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The Queen’s Speech today marked the official opening of Parliament, a fresh start for the Government where it set out its agenda for the year ahead. Against a back-drop of high inflation, rising interest rates, a cost-of-living crisis and political turmoil, this speech was closely watched. The country is in a period of economic transition, symbolically personified by the Prince of Wales delivering the speech on the Queen’s behalf. The speech opened with the Government’s pledge to “strengthen the economy and help ease the cost of living”.

Depending on when Boris Johnson calls the next general election, this could be the last Queen’s Speech before he goes to the country for their backing and, simultaneously, his last chance to deliver on his manifesto commitments.

Dropped from the agenda were two bills previously promised; a planning bill which could have unlocked large housing developments particularly in the south of England (unpopular with many MPs and their constituents) and an employment bill to strengthen workers’ rights.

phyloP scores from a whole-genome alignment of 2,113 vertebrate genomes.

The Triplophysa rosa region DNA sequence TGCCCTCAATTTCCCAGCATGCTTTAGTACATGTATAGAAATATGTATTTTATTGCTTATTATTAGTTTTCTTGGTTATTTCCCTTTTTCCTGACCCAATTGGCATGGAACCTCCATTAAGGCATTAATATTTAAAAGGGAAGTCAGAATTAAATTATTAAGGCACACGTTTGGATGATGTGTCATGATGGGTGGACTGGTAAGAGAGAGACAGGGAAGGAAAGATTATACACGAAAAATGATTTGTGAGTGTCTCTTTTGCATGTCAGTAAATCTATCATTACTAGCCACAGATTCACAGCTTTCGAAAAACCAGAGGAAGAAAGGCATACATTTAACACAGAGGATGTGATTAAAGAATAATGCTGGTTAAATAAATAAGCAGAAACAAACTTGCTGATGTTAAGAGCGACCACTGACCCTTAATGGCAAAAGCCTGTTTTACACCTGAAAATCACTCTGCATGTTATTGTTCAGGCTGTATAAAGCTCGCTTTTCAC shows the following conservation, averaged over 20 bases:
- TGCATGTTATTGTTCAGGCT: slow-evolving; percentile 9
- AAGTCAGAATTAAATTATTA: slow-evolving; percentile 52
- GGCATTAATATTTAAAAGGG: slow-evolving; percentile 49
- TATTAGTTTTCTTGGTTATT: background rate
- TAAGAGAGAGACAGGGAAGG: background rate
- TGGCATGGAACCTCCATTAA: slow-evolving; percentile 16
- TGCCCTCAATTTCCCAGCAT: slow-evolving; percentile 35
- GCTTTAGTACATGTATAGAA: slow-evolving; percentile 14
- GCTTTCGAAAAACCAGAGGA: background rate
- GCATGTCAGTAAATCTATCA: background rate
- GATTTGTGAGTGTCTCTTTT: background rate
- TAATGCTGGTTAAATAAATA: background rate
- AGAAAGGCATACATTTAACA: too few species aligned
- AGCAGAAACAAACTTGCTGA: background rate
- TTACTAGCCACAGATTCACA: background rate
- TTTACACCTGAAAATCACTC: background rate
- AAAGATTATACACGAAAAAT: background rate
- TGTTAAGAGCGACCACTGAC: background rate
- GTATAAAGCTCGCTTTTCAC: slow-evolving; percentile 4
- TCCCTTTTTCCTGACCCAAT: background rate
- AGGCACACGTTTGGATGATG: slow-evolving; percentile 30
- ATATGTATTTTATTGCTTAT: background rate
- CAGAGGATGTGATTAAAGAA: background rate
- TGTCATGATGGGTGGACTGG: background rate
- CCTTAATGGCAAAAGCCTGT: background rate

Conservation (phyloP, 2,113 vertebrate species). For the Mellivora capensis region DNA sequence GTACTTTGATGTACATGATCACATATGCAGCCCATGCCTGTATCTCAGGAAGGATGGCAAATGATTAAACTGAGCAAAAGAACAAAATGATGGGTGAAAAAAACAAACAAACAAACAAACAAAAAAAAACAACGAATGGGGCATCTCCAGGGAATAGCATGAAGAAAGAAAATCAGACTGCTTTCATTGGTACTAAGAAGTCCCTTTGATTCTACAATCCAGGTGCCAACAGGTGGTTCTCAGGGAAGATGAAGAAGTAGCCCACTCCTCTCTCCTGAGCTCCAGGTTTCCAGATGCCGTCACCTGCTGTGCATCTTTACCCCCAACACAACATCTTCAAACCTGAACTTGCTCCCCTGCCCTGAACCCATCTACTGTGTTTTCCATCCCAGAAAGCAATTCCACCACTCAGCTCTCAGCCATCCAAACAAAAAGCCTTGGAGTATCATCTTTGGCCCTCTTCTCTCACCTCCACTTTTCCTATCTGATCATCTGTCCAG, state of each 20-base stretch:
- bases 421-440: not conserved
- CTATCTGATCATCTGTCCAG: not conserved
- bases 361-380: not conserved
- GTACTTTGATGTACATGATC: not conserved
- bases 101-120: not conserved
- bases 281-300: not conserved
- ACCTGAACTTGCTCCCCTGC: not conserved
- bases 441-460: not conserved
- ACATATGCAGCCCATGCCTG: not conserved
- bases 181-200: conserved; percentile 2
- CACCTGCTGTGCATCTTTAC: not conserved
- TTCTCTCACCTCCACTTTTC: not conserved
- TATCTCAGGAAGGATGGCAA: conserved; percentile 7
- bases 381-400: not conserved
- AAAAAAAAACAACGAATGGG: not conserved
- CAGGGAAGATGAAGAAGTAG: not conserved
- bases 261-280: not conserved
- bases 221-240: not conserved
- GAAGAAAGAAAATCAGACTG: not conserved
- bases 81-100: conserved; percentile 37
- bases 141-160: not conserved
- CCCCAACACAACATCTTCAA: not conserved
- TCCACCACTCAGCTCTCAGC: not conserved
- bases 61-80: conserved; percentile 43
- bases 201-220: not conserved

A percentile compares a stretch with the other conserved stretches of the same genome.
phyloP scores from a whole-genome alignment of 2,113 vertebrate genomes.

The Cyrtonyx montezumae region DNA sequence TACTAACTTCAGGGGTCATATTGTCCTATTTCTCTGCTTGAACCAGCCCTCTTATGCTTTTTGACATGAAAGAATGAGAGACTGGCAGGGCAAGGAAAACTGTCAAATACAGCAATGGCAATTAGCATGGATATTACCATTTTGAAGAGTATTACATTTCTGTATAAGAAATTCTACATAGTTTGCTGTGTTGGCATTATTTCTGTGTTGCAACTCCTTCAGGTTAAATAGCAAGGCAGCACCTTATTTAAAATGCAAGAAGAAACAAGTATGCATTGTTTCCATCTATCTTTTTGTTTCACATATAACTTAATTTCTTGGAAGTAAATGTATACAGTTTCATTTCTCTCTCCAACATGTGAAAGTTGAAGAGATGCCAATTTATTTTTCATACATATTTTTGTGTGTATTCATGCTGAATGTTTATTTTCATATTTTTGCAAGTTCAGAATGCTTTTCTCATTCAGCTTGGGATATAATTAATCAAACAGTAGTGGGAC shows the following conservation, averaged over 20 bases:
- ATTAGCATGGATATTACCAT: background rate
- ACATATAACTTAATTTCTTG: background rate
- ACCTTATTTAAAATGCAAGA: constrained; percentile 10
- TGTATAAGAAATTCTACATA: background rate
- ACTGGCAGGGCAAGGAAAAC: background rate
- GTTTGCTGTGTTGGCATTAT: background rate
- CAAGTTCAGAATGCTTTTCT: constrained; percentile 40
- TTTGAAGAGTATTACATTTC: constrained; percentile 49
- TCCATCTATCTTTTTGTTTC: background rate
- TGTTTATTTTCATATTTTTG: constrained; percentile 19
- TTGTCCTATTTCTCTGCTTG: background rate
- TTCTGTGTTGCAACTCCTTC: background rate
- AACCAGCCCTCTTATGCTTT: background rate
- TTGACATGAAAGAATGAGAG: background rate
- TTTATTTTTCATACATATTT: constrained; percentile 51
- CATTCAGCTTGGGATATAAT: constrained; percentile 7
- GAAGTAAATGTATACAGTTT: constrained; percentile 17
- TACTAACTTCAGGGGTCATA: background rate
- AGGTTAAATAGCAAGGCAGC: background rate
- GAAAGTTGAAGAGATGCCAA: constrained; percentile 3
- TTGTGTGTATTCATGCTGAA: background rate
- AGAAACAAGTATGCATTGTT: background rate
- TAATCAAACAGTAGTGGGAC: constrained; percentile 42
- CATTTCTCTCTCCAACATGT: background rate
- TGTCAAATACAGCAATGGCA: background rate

Levelling Up and Regeneration Bill

  • Give local authorities more power to force landlords to rent out empty shops
  • Strengthens compulsory purchase order rules for councils to take control of empty buildings
  • Reform of the planning system to give residents more involvement in local development

Brexit Freedoms Bill

  • A “bonfire” of European laws, facilitating the removal of EU regulations retained after Britain’s exit
  • Related to this is a procurement bill, enabling small companies to bid for government contracts

Economic Crime Bill

  • Giving Companies House more power to investigate suspected fraudulent company registrations
  • Other announcements included the modernisation of rail services, a clamp-down on protesters, energy bill to introduce laws for the planned nuclear power stations, an overhaul of the Mental Health Act and reform to education, including a life-long loan for retraining.

Development sector

The takeaway from this for the development sector is the move by the Government away from the wholesale planning reform previously indicated by Michael Gove and towards more localised planning. There will be more involvement by residents in the planning process and powers will be passed to local authorities to manage under-used sites. A reform of procurement will allow smaller companies to bid for public sector contracts, reducing the onerous constraints and bureaucracy. This is to be welcomed.

The devil will (as ever) be in the detail as the bills come forward over the next 12 months.

by Mark GitshamClient Manager